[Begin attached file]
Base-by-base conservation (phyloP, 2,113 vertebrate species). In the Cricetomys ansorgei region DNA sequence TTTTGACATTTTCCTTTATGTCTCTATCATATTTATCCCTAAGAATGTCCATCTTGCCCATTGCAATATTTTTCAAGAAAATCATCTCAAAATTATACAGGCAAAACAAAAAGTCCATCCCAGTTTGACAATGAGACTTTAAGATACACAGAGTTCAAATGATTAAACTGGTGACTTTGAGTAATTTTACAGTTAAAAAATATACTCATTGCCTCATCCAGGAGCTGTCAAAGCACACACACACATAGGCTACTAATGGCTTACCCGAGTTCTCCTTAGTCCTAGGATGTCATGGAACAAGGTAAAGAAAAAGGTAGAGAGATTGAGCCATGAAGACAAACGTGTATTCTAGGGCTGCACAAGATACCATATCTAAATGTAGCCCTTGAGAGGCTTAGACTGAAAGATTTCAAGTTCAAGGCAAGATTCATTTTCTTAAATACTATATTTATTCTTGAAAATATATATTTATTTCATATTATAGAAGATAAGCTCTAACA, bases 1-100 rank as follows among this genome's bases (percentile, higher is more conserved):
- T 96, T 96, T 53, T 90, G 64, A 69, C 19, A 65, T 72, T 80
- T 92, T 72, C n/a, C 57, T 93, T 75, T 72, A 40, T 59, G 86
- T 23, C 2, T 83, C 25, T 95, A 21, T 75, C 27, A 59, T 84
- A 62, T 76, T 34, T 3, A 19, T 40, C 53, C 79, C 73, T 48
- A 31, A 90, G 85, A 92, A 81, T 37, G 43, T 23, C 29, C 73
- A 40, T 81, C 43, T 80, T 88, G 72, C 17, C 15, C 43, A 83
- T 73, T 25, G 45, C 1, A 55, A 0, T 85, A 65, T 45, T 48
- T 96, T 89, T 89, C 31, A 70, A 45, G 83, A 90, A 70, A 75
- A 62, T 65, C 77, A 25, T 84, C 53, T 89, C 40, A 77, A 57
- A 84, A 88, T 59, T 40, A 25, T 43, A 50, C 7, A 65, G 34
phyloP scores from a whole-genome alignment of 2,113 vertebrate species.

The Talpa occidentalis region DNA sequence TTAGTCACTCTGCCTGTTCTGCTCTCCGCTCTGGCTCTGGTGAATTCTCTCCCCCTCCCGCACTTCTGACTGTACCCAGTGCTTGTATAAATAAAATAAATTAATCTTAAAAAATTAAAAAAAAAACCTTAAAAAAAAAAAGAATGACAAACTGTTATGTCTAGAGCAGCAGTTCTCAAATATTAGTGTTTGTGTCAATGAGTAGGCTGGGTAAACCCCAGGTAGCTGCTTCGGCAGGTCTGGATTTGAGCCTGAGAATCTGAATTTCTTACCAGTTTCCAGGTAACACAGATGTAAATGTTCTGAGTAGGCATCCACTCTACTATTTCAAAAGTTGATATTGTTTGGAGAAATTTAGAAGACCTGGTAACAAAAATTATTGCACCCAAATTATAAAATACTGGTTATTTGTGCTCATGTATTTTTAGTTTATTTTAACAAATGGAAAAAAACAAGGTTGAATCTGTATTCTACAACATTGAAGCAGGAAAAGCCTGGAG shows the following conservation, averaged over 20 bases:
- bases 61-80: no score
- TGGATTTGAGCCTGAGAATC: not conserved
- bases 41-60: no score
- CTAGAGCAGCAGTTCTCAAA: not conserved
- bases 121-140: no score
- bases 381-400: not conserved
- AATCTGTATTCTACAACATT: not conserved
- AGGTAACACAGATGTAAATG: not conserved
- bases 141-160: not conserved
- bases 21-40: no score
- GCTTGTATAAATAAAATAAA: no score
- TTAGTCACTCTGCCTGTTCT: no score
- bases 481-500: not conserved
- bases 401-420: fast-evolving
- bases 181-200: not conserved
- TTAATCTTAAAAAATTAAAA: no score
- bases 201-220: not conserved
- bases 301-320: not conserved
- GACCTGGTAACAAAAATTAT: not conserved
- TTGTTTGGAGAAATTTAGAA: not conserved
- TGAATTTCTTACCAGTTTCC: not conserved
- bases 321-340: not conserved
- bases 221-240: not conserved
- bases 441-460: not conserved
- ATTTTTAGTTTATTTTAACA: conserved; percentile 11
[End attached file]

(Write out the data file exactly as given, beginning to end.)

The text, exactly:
Base-by-base conservation (phyloP, 2,113 vertebrate species). In the Cricetomys ansorgei region DNA sequence TTTTGACATTTTCCTTTATGTCTCTATCATATTTATCCCTAAGAATGTCCATCTTGCCCATTGCAATATTTTTCAAGAAAATCATCTCAAAATTATACAGGCAAAACAAAAAGTCCATCCCAGTTTGACAATGAGACTTTAAGATACACAGAGTTCAAATGATTAAACTGGTGACTTTGAGTAATTTTACAGTTAAAAAATATACTCATTGCCTCATCCAGGAGCTGTCAAAGCACACACACACATAGGCTACTAATGGCTTACCCGAGTTCTCCTTAGTCCTAGGATGTCATGGAACAAGGTAAAGAAAAAGGTAGAGAGATTGAGCCATGAAGACAAACGTGTATTCTAGGGCTGCACAAGATACCATATCTAAATGTAGCCCTTGAGAGGCTTAGACTGAAAGATTTCAAGTTCAAGGCAAGATTCATTTTCTTAAATACTATATTTATTCTTGAAAATATATATTTATTTCATATTATAGAAGATAAGCTCTAACA, bases 1-100 rank as follows among this genome's bases (percentile, higher is more conserved):
- T 96, T 96, T 53, T 90, G 64, A 69, C 19, A 65, T 72, T 80
- T 92, T 72, C n/a, C 57, T 93, T 75, T 72, A 40, T 59, G 86
- T 23, C 2, T 83, C 25, T 95, A 21, T 75, C 27, A 59, T 84
- A 62, T 76, T 34, T 3, A 19, T 40, C 53, C 79, C 73, T 48
- A 31, A 90, G 85, A 92, A 81, T 37, G 43, T 23, C 29, C 73
- A 40, T 81, C 43, T 80, T 88, G 72, C 17, C 15, C 43, A 83
- T 73, T 25, G 45, C 1, A 55, A 0, T 85, A 65, T 45, T 48
- T 96, T 89, T 89, C 31, A 70, A 45, G 83, A 90, A 70, A 75
- A 62, T 65, C 77, A 25, T 84, C 53, T 89, C 40, A 77, A 57
- A 84, A 88, T 59, T 40, A 25, T 43, A 50, C 7, A 65, G 34
phyloP scores from a whole-genome alignment of 2,113 vertebrate species.

The Talpa occidentalis region DNA sequence TTAGTCACTCTGCCTGTTCTGCTCTCCGCTCTGGCTCTGGTGAATTCTCTCCCCCTCCCGCACTTCTGACTGTACCCAGTGCTTGTATAAATAAAATAAATTAATCTTAAAAAATTAAAAAAAAAACCTTAAAAAAAAAAAGAATGACAAACTGTTATGTCTAGAGCAGCAGTTCTCAAATATTAGTGTTTGTGTCAATGAGTAGGCTGGGTAAACCCCAGGTAGCTGCTTCGGCAGGTCTGGATTTGAGCCTGAGAATCTGAATTTCTTACCAGTTTCCAGGTAACACAGATGTAAATGTTCTGAGTAGGCATCCACTCTACTATTTCAAAAGTTGATATTGTTTGGAGAAATTTAGAAGACCTGGTAACAAAAATTATTGCACCCAAATTATAAAATACTGGTTATTTGTGCTCATGTATTTTTAGTTTATTTTAACAAATGGAAAAAAACAAGGTTGAATCTGTATTCTACAACATTGAAGCAGGAAAAGCCTGGAG shows the following conservation, averaged over 20 bases:
- bases 61-80: no score
- TGGATTTGAGCCTGAGAATC: not conserved
- bases 41-60: no score
- CTAGAGCAGCAGTTCTCAAA: not conserved
- bases 121-140: no score
- bases 381-400: not conserved
- AATCTGTATTCTACAACATT: not conserved
- AGGTAACACAGATGTAAATG: not conserved
- bases 141-160: not conserved
- bases 21-40: no score
- GCTTGTATAAATAAAATAAA: no score
- TTAGTCACTCTGCCTGTTCT: no score
- bases 481-500: not conserved
- bases 401-420: fast-evolving
- bases 181-200: not conserved
- TTAATCTTAAAAAATTAAAA: no score
- bases 201-220: not conserved
- bases 301-320: not conserved
- GACCTGGTAACAAAAATTAT: not conserved
- TTGTTTGGAGAAATTTAGAA: not conserved
- TGAATTTCTTACCAGTTTCC: not conserved
- bases 321-340: not conserved
- bases 221-240: not conserved
- bases 441-460: not conserved
- ATTTTTAGTTTATTTTAACA: conserved; percentile 11